At 3.50 am, the two suicide groups emerged out of the storm water drain. Standing 700m apart on the air force side of the runway, the two groups fired at both the military aircraft parked on the apron as well as into the hangers housing additional aircraft. They used six light anti-tank weapons, three rocket-propelled grenade launchers (RPGs) and one 40mm grenade launcher, as well as nine T-56 assault rifles and three general-purpose machine guns (GPMGs). Although the suicide squad failed to penetrate the hangers, the attack destroyed eight aircraft on the apron and damaged two in the hangers. Other than firing into the hangers with the GPMGs, the squad fired the stand-off weapons on to the top of the hangers. After an hour of fierce combat, three airmen and eight suicide squad members were dead.

As the resistance against the attack mounted from the airbase, the surviving six-member suicide squad crossed the runaway into the international airport. After challenging six airmen guarding the runway, they fired at an oil tank first with GPMG rounds and, once it started to leak, with a 40mm grenade launcher. The blaze destroyed a nearby A-330 Airbus. Of the six suicide members, two members seeking to destroy aircraft of Sri Lankan Airlines were killed by a team of airmen. After a lone suicide bomber placed an explosive charge on an A-330, the explosion ripped off its two wings from the fuselage and the aircraft caught fire. Thereafter, he joined the other three bombers approaching the terminal building. While one suicide bomber exploded inside the departure cargo, the remaining three climbed the air-conditioned duct entering the duty free complex. One climbed on to the roof of the terminal building and fired an RPG on to an A-340 and destroyed it: two others died in the chiller room. At all stages of the operation, they demonstrated intimate familiarity of the airport layout and structure.

After five hours of fierce fighting, 26 aircraft had been destroyed or damaged, including two Airbus-320s and one Airbus-340 that were damaged by friendly fire. Six airmen were killed and eight wounded, while one commando was killed by friendly fire and four soldiers were wounded. No tourists were injured. Three Sri Lankan civilians including one TV journalist and one Russian engineer were injured. The injury to a foreign national classified the Katunayake attack as an act of international terrorism by the LTTE, a group proscribed as 'terrorist' by the USA, the UK, India, Sri Lanka and Malaysia.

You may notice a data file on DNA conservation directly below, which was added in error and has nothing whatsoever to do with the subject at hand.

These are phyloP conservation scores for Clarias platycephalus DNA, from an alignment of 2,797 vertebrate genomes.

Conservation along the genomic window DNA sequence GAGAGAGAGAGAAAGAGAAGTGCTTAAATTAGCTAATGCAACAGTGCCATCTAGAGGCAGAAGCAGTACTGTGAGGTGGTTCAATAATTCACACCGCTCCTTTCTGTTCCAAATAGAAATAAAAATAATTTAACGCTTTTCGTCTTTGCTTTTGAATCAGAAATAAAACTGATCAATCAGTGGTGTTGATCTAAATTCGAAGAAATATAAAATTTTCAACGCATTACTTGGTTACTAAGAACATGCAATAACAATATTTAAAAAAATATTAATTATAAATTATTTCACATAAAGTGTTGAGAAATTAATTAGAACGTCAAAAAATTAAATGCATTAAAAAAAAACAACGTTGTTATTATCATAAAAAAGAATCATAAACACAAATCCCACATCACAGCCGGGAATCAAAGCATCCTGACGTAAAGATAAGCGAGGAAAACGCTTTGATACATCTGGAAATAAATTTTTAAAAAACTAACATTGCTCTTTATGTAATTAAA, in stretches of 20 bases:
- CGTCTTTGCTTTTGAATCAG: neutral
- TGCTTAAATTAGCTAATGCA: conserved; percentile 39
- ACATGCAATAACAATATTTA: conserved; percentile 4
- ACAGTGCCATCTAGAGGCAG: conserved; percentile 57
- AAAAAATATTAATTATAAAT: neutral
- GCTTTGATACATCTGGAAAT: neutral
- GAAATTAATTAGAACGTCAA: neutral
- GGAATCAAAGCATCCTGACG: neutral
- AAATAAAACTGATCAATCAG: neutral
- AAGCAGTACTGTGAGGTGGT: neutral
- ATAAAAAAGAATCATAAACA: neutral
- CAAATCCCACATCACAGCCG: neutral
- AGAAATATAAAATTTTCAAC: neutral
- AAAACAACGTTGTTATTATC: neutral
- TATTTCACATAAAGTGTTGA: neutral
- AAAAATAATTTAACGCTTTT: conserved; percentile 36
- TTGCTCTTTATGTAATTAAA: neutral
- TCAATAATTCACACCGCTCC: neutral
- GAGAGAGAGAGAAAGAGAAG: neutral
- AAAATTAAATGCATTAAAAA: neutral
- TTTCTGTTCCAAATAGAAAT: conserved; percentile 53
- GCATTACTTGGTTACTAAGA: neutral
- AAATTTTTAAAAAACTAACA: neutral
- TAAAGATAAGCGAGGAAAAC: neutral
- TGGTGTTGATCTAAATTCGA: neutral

Catastrophic failure of security
The LTTE attack exposed the shaky foundations on which the country's national security structure was founded. It questioned the government's capacity to develop intelligence, forecast threats, protect its critical infrastructure and prepare appropriate force structures to disrupt LTTE operations in the government-held south. It also symbolised the sharp decline in the capability of the Directorate of Internal Intelligence (DII), responsible for anti-terrorist (protective) intelligence as well as counterterrorist (offensive) intelligence.

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Three Chinese K-8 advanced trainers, half the fleet of the Sri Lankan Air Force's advanced training squadron, was destroyed in the attack on the Katunayake air base.
(Source: Rohan Gunaratna)

One MIG-27 'Flogger' was destroyed and another damaged. Five Kfirs were also damaged.
(Source: Rohan Gunaratna)

The suicide team split into two squads to attack the separate helicopter squadron and the fixed-wing squadron.
(Source: Rohan Gunaratna)